With revenue flows to Treasury dwindling, and threatening service delivery, job creation, social harmony and, of course, political careers, resource nationalism has taken root as a potential source of increasing revenue flows.
Report by Tapiwa Nyandoro
A case can be given of Angola, which has a law designed to ensure that the mineral-rich country benefits from its non-renewable resources. The law, deemed harsh by diamond industry analysts, does not allow a foreign mining company to control an Angolan operation in spite of taking all the commercial risk.
Typically, it requires the mining companies to get only a maximum of 40% shareholding in a mining venture. Another 40% is ceded to a state-owned mining company, ENDIAMA, and the final 20% or so ceded to a private indigenous-owned Angolan company chosen by government.
This last point is a worrying one as it gives rise to patronage and corruption. Who makes the choice: the permanent secretary, as should be the case, or the minister? A better solution would be to distribute 10% of the shares to employees and auction the balance publicly in the domestic market, allowing pension funds and other mutual funds as well as well-heeled locals to participate.
The poor too should join in the fray via unit trusts. The proceeds of such an auction would ideally go into the capital expenditure budget for the mine and recouped prior to sharing of the dividends along the shareholding lines.
Even with the suggested modifications, the law has some drawbacks. Ministerial intervention puts off the most ethical of companies, who are strict on corporate governance.
Cutting deals exposes them to huge fines in their own countries where legislation has been passed against bribing government officials in foreign countries.
The law, therefore, may, in fact, keep premium, honest and cheaper capital out of Angola because of the loophole that allows government to choose a local private partner.
The second drawback is when the commodity sought by the foreign investor is available elsewhere on less onerous terms. The driving force behind De Beers in 2007 to 2008 in pursuing the prospecting of diamonds in Angola, despite the harsh financial regime, was the rapidly growing demand, then, of rough diamonds and the fact that Angola was reckoned to be the most prospective country in the world for finding a major new diamond mine. The law, therefore, dissuades investment where such criteria are missing.
These are thus the drawbacks of resource nationalism.
Mining is generally capital-intensive, and even prospecting budgets can run into hundreds of millions of dollars, money that the Ministry of Mines can only dream of at the present moment.
The question that we need to ask here in Zimbabwe is: Are we on the right course? Do the laws limit ministerial intervention and allow permanent secretaries to do their job?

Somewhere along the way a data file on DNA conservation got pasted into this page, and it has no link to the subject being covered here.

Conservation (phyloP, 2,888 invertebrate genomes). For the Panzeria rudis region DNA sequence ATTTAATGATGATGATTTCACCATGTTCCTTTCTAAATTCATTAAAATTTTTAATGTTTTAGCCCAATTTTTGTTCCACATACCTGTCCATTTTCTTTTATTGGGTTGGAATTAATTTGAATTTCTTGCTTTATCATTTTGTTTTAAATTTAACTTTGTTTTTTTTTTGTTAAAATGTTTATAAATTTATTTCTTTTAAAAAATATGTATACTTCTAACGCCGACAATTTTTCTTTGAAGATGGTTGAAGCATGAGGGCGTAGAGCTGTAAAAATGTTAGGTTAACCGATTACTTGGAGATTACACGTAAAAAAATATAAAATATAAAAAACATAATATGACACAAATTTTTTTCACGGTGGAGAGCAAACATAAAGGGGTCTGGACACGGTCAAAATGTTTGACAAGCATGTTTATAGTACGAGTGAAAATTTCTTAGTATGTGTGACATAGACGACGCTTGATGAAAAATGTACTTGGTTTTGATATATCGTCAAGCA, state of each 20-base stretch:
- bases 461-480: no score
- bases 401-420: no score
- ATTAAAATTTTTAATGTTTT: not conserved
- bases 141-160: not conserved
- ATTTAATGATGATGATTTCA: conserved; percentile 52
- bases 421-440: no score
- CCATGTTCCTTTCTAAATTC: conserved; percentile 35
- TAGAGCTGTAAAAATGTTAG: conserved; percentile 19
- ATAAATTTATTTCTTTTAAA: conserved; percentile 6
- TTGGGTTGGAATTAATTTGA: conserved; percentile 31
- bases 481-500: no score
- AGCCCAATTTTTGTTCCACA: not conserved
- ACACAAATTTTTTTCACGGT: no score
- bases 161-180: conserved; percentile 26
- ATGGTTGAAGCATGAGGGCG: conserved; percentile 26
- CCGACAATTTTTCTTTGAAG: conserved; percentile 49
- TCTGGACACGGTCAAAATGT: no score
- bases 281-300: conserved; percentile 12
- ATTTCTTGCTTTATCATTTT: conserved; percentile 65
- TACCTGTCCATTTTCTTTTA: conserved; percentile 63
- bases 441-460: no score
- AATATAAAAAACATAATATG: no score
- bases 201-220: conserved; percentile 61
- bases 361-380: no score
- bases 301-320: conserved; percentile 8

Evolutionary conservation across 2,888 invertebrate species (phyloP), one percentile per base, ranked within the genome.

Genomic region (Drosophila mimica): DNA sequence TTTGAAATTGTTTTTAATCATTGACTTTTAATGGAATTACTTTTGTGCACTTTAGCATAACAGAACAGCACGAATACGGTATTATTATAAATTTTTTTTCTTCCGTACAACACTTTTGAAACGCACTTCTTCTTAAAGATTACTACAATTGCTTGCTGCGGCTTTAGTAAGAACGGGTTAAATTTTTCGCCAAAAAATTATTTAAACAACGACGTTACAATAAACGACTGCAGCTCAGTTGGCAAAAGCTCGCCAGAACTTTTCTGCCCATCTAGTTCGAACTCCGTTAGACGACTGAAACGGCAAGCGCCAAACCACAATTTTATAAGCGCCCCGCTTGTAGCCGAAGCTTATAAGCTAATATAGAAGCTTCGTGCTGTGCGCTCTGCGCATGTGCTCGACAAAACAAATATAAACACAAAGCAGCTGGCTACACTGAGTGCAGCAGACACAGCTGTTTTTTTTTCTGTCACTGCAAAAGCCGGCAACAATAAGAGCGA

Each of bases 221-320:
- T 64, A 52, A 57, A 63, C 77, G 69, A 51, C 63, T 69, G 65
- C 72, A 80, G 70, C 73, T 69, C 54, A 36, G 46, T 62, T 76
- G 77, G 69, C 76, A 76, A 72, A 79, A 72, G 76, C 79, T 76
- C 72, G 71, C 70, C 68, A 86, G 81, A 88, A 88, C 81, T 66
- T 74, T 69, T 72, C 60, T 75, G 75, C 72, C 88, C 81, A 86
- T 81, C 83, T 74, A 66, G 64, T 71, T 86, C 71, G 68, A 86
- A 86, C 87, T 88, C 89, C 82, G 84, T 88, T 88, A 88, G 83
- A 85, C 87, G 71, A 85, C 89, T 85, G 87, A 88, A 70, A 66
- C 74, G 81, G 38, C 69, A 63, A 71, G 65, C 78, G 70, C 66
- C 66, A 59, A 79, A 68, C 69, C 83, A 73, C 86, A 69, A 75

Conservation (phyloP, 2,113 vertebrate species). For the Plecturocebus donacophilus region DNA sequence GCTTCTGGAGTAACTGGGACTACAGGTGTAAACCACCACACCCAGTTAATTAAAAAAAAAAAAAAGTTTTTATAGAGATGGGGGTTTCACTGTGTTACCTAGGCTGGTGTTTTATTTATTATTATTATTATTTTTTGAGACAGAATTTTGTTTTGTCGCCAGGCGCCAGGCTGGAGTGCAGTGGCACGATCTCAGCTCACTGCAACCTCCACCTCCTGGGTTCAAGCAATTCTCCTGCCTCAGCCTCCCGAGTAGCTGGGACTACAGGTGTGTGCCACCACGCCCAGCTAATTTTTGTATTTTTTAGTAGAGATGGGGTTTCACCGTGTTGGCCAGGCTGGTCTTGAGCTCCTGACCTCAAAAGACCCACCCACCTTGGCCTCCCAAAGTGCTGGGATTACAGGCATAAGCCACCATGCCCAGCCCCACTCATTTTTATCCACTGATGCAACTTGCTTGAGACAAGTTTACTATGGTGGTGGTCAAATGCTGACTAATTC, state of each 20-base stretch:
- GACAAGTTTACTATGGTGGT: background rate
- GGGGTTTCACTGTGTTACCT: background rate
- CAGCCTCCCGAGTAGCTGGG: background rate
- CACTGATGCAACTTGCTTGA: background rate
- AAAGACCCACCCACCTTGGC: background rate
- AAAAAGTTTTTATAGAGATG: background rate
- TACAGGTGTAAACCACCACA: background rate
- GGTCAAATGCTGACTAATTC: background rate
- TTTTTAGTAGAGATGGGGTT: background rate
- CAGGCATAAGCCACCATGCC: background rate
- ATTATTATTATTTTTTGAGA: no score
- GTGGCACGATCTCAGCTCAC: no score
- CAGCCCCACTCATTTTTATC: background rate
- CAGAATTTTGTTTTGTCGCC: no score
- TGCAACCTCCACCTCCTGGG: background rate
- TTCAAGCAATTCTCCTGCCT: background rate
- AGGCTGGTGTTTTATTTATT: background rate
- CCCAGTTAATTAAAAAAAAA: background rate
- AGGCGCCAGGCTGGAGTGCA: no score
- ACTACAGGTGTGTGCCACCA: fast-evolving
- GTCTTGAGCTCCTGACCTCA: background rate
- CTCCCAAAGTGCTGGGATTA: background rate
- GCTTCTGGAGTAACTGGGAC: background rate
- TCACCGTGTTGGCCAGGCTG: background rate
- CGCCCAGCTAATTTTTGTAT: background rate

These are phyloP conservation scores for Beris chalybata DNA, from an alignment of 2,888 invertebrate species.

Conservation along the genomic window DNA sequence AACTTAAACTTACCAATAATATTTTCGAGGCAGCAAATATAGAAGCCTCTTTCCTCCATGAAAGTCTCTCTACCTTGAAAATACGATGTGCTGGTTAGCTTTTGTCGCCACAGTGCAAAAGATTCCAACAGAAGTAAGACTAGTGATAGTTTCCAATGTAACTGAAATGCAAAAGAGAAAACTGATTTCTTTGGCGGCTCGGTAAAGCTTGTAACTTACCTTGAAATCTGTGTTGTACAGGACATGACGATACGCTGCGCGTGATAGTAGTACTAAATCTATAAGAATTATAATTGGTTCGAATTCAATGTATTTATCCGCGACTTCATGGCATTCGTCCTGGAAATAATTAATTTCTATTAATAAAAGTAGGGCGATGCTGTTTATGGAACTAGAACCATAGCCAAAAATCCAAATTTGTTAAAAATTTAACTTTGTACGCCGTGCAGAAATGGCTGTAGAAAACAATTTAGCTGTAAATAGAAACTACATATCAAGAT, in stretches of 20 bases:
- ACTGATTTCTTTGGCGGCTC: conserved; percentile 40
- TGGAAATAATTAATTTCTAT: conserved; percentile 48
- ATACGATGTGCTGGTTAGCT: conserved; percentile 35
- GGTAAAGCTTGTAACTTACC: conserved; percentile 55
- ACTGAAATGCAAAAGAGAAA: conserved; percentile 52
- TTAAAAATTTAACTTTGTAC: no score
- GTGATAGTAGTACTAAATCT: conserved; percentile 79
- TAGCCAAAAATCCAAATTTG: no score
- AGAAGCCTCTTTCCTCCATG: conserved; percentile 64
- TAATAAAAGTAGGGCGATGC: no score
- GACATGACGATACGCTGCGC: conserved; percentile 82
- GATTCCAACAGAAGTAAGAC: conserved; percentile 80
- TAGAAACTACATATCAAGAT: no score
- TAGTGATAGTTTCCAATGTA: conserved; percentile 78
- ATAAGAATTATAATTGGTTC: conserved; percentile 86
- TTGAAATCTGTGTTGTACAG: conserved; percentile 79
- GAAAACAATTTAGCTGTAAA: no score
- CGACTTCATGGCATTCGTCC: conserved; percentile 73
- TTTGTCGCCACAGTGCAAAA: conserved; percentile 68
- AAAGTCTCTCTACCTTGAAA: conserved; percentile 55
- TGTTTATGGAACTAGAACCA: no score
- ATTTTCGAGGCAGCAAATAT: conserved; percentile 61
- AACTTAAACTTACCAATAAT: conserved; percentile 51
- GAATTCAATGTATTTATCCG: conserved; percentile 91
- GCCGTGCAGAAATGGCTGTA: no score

But a worrying trend has been the involvement of (bickering) ministers in the forefront of deals and pushing back the permanent secretaries.
More worrying is the fact that the new draft constitution that should have sought to protect the tenure of office of permanent secretaries does in fact seek to undermine them. The draft constitution needed to address issues of role clarity among ministries and between ministers and permanent secretaries.
Zimbabwe’s indigenisation law calls for a 51% local shareholding. The South African trade delegation which came to Harare recently, said the implementation of the policy was ill-timed as it scares away investors.
Indeed, its implementation in a rather small market that is at the same time opening up its markets to its Sadc grouping is contradictory as regards the manufacturing sector.
Its retrospective implementation in mining smacks of arm-twisting and lawlessness, contradicting the country’s Medium Term Plan which calls for the rule of law and respect of property rights.
The South Africans were concerned that local partners would not have the money to fund their 51% shareholding. And indeed the Indigenisation ministry, though invited to pay for its stake in Zimplats, went quiet afterwards.
The minister, in a recent interview, is quoted as having said the former American ambassador was not unhappy about indigenisation, but the lack of clarity and consistency in the law.
The Angolan approach, which effectively turns the capitalisation amount into a loan, may provide a solution acceptable to investors.
It may be a way too of capitalising the government-owned prospecting company and the Zimbabwe Mining Development Corporation off balance sheet.
In a way it resembles some Islamic banking practices, where no interest is charged, but proceeds from the venture are shared. Regardless of the source of funds however, transparency, clarity of the law and role clarity in government is required.